This page is linked with American Encounters with Tibetan Material Culture

Theosophy is a spiritual movement that was founded in the United States at the end of the 19th century by such figures as the Colonel Olcott and Madame Blavatsky. The Theosophical Society relied a lot on Eastern religious traditions, and especially Buddhism. Its founders were called "the White Buddhists".

Theosophy emerged in a time of crisis in post Civil War America, a time when spiritual movements such as spiritualism, new Christian sects and communitarism met a growing audience among the American population. "Spiritualism occupied a central place in post Civil War America where it not only soothed the grief of bereaved relatives, but also gave assurance that there was, in fact, a world beyond death – a belief which science, with its insistence on tangible evidence, had called into serious question, and which religion, in its reliance on dogma and form, had failed to defend convincingly." [1]

Colonel Olcott, a notable, believed in spiritualism and in visitors from another world in the first place, giving legitimacy to this kind of belief. He met Madame Blavatsky at a spiritualist reunion. According to Madame Blavatsky, spiritualism was a stepping stone to a more important movement: theosophy.

In 1875, Colonel Olcott delivered the Inaugural Address of the Theosophical Society at Mott Memorial Hall in New York City: "The objects of the society are to collect and diffuse knowledge of the laws which govern the universe". Later in the 1880s, the Society stated its threefold Objects: "To form the nucleus of a Universal Brotherhood of Humanity, without distinction of race, creed, sex, caste or color; To study the ancient and modern religions, philosophies and sciences, and the demonstrations of the importance of such study; And to investigate the unexplained laws of Nature and the psychical powers latent in man." [2]

Madame Blavatsky, who considered herself an "esoteric Buddhist" wrote books about Eastern history and philosophy and their relationship to modern science and philosophy, sometimes writing by way of 'possession'. In 1877, her first work, Isis Unveiled - A Master-Key to the Mysteries of Ancient and Modern Science and Theology, was published in two volumes and 2600 pages. Although it received very harsh critiques (it was qualified as "a large dish of hash" by the Springfield Republican, and "discarded rubbish" by the Sun), the first edition, which had a circulation of one thousand copies, sold out within ten days. Her second major work, The Secret Doctrine (1888) is supposed to derive from the Vajrayana.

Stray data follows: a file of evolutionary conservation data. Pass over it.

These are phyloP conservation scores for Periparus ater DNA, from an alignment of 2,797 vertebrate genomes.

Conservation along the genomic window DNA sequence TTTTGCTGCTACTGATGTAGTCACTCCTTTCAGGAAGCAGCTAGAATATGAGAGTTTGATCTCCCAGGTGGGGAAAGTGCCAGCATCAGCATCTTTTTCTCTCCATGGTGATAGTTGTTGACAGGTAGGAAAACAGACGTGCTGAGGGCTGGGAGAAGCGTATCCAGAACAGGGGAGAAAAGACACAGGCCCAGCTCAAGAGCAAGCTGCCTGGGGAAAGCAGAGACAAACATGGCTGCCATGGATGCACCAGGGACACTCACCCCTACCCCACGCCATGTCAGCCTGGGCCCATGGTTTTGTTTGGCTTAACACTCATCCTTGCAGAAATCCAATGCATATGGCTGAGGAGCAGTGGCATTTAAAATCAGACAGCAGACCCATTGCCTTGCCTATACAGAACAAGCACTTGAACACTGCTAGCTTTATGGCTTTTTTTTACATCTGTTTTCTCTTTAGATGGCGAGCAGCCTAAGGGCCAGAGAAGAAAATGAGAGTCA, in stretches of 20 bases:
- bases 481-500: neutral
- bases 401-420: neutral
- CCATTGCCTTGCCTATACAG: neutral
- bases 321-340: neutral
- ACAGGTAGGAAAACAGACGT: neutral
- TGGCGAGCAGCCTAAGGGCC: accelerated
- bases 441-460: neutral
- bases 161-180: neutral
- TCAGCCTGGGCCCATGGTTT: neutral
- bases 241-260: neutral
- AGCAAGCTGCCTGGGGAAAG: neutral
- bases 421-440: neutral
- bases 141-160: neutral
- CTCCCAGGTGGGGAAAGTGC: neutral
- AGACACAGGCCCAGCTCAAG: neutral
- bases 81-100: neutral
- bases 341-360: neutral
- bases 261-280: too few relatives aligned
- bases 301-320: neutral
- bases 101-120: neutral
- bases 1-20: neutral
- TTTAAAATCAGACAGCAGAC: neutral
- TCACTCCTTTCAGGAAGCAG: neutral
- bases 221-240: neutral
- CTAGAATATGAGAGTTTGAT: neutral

Madame Blavatsky never went to Tibet, but she "contributed to the association of Tibet with a mystique of occultism and arcane doctrines" and "played a significant role in wedding Western esotericism and Eastern religious traditions and in popularizing concepts such as maya, karma, and meditation." [3]
In 1879, Olcott and Blavatsky made a trip to India that was a success and resulted in the creation of several branches of their Society. They eventually established the headquarters of the Theosophical Society in Bangalore.

After Madame Blavatsky's death in 1891, multiple branches deriving from the Theosophical Society were created, in America, Europe and Asia.
The movement reached its strongest point during the 1920s: the Theosophical Society in the United States then comprised 7,000 members; the Indian section had more than 20,000 members.

In the context of war and crisis of Western civilization, many American and European artists and intellectuals developed an interest in Eastern culture and theosophy, like Aldous Huxley, Wassily Kandinsky, Piet Mondrian, Franz Kafka, W. B. Yeats, Bertrand Russell, T. S. Eliot. In New York, theosophy was explored in a social circle of artists, travelers, scholars, scientists and aristocrats, among whom was Jacques Marchais, an actress who later founded a Center devoted to Himalayan culture on Staten Island (the present Jacques Marchais Museum of Tibetan Art).

Theosophy was also linked to the Indian independence movement. Gandhi was associated with 'theosophers', and the Indian National Congress was founded during a Theosophical conference.

Today, some legacy of theosophy can be found in the New Age movement.

[1] R. Fields, p. 83
[2] R. Fields, pp. 89-90
[3] H. Oldmeadow, pp. 131-132

Rick Fields, How the Swans Came to the Lake – A Narrative History of Buddhism in America, Boulder, Colorado: Shambhala, 1981
Harry Oldmeadow, Journeys East – 20th Century Western Encounters with Eastern Religious Traditions, Bloomington, Ind.: World Wisdom, 2004